Hello everyone. My name is Evelyn Hewitt, and I am the voice of the Not!Sasha on The Magnus Archives.
One summer I was given the summer job of painting an atrium at a large countryside hotel. This was one of those large country mansion wedding venues, and they wanted beautiful lime/lemony sandstone vista painted in their hallway to look like some sort of Mediterranean courtyard.
So I was painting bricks all day, but at night I was allowed to stay in the hotel. So that I could get my full day’s work in, and save me having to get a lift from my dad back and forth each day. So… at night, I would sleep in this hotel alone, say for the caretaker who lived in a little house off-site, and I would have the run of the place.
And it was echoey long corridors, dark corners, small noises and creaks, and sounds in this very, very old house. And I even found – I hadn’t known about this – but I found a secret corridor, behind a bookshelf. Very, very spooky. I thought I’d discovered it for the first time, but when I found the accounts boxes hidden away in the secret cupboard, I realised it was just a storage cupboard rather than some forgotten tomb or anything like that.
I’m Ian Hayles, and I get to play the wonderful Trevor Herbert in The Magnus Archives.
I lived in a place that was very, very old, and we had things happen, you know, doors would open by themselves… One really weird thing, an entire cabinet of glassware filled with water, not the cabinet, but all of the glassware filled with water, and it wasn’t like, oh, there was a leak in it.
I remember this so vividly. It was when I was a child, and all of the glassware filled to the brim with water. We spent, like, the afternoon having to clear it out. That was a weird one. Yeah, I’ve, I’ve had spookiness. I’m spooky…
Do you engage with horror as a genre?
Hi, my name is Mike LeBeau, and I play Timothy Stoker in The Magnus Archives.
[Laughingly] No! I, no, I do not engage any more than I have to engage. I really don’t like horror. It’s not my genre. Like, I appreciate horror. And when my friends want to go watch a horror movie, I’ll go with them. When they want to watch one on Netflix, I’ll watch it. Like, during Halloween, I will play scary games on Twitch, but as a person, do I choose horror?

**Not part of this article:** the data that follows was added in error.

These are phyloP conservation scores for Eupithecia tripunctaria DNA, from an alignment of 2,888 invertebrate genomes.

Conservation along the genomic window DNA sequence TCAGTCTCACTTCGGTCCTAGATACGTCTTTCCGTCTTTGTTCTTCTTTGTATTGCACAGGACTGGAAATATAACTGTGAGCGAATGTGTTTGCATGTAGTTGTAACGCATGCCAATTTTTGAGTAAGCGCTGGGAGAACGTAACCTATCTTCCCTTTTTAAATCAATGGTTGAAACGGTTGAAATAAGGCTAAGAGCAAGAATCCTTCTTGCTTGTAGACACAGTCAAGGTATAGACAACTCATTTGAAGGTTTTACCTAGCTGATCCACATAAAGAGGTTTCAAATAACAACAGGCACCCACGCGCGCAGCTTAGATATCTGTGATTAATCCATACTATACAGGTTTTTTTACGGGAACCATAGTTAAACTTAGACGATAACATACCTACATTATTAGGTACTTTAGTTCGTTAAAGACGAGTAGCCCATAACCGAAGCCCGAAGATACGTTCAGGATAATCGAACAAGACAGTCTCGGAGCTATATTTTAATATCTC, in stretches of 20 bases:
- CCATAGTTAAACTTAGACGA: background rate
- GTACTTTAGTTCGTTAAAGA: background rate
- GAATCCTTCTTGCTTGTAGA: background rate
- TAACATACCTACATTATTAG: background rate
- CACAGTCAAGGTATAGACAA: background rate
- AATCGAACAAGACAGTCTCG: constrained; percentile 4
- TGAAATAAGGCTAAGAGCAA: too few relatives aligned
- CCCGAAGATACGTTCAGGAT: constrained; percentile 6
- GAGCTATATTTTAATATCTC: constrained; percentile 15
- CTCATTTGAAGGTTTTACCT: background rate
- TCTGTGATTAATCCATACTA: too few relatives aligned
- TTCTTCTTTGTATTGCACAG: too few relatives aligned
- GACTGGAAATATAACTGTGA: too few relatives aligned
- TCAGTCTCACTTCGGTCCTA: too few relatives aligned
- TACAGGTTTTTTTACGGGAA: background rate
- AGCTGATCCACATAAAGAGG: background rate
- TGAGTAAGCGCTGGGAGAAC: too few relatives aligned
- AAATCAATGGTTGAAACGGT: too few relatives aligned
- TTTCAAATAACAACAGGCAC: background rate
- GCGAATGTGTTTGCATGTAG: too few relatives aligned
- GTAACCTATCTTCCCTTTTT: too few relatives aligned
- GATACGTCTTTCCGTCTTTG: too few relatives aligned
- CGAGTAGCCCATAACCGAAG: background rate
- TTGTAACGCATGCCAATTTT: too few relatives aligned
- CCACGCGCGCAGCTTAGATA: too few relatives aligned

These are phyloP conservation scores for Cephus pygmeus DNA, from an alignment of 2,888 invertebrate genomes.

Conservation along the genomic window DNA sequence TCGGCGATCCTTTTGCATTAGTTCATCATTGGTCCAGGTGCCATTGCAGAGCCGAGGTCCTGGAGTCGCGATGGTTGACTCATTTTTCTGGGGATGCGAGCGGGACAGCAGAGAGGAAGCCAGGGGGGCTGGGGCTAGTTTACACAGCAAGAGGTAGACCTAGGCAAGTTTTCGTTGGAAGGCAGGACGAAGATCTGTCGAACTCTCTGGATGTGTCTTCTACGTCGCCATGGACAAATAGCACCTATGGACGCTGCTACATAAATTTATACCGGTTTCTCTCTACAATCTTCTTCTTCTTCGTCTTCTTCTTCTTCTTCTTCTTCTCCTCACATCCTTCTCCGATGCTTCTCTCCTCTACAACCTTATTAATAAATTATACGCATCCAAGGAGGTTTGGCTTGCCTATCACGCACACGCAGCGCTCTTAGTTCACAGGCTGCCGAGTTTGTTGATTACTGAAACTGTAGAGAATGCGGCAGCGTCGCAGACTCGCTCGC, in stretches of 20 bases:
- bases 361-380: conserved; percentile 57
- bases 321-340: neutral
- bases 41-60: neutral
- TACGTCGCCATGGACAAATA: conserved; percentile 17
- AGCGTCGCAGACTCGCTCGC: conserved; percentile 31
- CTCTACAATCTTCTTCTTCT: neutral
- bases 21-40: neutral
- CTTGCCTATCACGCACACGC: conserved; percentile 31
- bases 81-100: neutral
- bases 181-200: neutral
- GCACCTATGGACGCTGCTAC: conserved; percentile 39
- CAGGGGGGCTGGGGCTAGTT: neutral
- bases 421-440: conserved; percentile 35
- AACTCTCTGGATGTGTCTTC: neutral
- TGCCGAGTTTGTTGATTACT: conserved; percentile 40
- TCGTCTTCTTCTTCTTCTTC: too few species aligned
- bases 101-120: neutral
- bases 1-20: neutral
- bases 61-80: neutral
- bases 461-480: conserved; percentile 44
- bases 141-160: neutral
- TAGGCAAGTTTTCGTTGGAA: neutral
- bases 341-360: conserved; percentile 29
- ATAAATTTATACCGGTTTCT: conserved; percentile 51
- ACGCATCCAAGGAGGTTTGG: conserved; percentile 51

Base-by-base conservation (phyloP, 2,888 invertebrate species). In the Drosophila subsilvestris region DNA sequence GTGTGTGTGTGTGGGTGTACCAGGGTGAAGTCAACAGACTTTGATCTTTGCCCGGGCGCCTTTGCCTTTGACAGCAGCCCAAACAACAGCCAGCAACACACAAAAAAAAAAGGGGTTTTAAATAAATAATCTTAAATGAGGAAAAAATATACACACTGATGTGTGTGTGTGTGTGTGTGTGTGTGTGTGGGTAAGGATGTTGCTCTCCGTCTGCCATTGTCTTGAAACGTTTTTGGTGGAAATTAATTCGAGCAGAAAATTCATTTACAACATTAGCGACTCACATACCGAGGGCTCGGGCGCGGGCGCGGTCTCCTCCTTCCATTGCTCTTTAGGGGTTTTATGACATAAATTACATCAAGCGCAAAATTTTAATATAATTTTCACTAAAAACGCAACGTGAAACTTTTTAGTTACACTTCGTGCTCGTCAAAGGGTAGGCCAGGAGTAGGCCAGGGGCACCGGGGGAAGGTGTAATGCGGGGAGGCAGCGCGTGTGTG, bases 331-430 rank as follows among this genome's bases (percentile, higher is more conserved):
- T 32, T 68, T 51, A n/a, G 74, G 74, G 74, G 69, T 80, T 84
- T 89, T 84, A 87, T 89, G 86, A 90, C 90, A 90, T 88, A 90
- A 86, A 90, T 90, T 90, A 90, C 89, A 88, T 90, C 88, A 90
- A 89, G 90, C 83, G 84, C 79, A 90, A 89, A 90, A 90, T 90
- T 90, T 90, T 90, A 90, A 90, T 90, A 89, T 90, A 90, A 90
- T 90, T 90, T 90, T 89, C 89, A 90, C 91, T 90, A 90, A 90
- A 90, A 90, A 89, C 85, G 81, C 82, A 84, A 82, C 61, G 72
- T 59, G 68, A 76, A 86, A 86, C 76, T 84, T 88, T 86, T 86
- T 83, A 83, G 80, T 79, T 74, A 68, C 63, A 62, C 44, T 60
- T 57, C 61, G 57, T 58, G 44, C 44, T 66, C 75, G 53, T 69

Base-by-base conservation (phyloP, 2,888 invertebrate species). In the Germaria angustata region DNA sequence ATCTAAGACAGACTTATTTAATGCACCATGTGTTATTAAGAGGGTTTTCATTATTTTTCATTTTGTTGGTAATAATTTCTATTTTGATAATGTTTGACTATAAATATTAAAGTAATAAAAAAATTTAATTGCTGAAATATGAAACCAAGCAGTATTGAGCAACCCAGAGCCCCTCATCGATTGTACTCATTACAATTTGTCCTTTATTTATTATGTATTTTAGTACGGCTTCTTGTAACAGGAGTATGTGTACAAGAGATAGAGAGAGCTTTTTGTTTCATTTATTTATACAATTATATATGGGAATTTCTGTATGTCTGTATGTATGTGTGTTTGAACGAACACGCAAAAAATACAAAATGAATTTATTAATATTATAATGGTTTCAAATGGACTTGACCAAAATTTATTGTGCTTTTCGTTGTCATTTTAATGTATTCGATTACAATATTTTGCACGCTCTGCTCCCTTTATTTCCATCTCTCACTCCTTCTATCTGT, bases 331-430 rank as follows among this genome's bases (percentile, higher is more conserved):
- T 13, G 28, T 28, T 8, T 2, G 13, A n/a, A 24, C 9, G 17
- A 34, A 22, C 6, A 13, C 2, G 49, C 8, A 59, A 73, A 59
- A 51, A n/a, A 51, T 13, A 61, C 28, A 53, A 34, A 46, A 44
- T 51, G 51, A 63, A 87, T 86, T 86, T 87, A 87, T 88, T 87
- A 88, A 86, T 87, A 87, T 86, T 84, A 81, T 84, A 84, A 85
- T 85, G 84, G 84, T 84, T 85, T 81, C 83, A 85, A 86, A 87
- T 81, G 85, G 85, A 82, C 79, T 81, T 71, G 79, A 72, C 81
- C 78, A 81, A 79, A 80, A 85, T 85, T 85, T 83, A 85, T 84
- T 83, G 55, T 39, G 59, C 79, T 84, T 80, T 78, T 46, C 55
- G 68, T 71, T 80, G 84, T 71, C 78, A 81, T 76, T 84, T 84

No, no, I absolutely do not choose horror as a genre. Genuinely no.
Sue Sims, I play Gertrude Robinson in The Magnus Archives.
I like some horror. For me, it’s a sub-genre of fantasy, and I do enjoy fantasy a lot. I’ve never been a great fan of what you might call ‘flesh horror’. Horrible things happened, you know, people get skinned alive, and all this sort of stuff.
I was teaching once in a comprehensive, in outer London, in Barnet. Seven times a week English wasn’t fun, particularly this Year Eight and then Year Nine class. I had them last thing on a Friday afternoon, which any teacher and many pupils will know is not really a time you get the maximum benefit out of actually teaching.
So, in order to control this rather rowdy class, I used to promise them that if they behaved well during the week, I would read them a horror story that Friday, each Friday afternoon. They adored horror, and the grimmer and nastier and fleshier the horror, the more they liked it. I used to go around all the charity shops, buying things called The Second Pan Book of Great Ghost Stories and… and The Third Fontana Book of Terrifying Horror Stories and things like that. And I would actually look through to find the nastiest stories I could find, and they absolutely lapped them up. The more intellectual type of horror, they didn’t have any time for at all, which I prefer.
My favourite author in the genre is M.R. James, who I think is astoundingly good. I loved Lovecraft when I was in my twenties or late teens, early twenties. I think I’ve rather grown out of him now. He’s too fond of emotive, empty adjectives – words like ‘horrifying’ and ‘terrifying’ and ‘gruesome’ and all the rest of it. And I prefer the slightly more subtle way of presenting things.
I love horror. I have a thesis that horror is the first genre that we engage with as human beings, because most of the fairy tales we know are horror tales. You think about Little Red Riding Hood. That’s a horror tale. That’s basically a slasher picture with a final girl. You’ve got things like Snow White being poisoned and being brought back to life.
And when you actually read the actual original Grimm’s Tales, it’s even worse. There’s some even worse horror tropes in there, especially with Snow White. So, yeah, absolutely. My favourite horror films are things like Poltergeist. It’s a brilliant horror film, very scary for something that is supposedly a family film really. Love that kind of thing. I do engage with it.
My name is Sasha Sienna, and I play Georgie Barker on The Magnus Archives.
Being married to Jonathan ‘Spooks-a-lot’ Sims, it is very hard not to engage with horror as a genre.
I used to be a primary school teacher way back in the years of distant past. And so I have a very good understanding of Goosebumps, which has actually made me surprisingly genre literate. I really have a lot of time for Goosebumps, and I’ve always enjoyed quite a traditional spooky ghost story, of a kind of Victorian Christmas fire type. But I’d say since being involved with Magnus, and obviously since living with Johnny, I have become a lot more genre-aware and, by necessity, a lot more kind of immersed in the wider genre.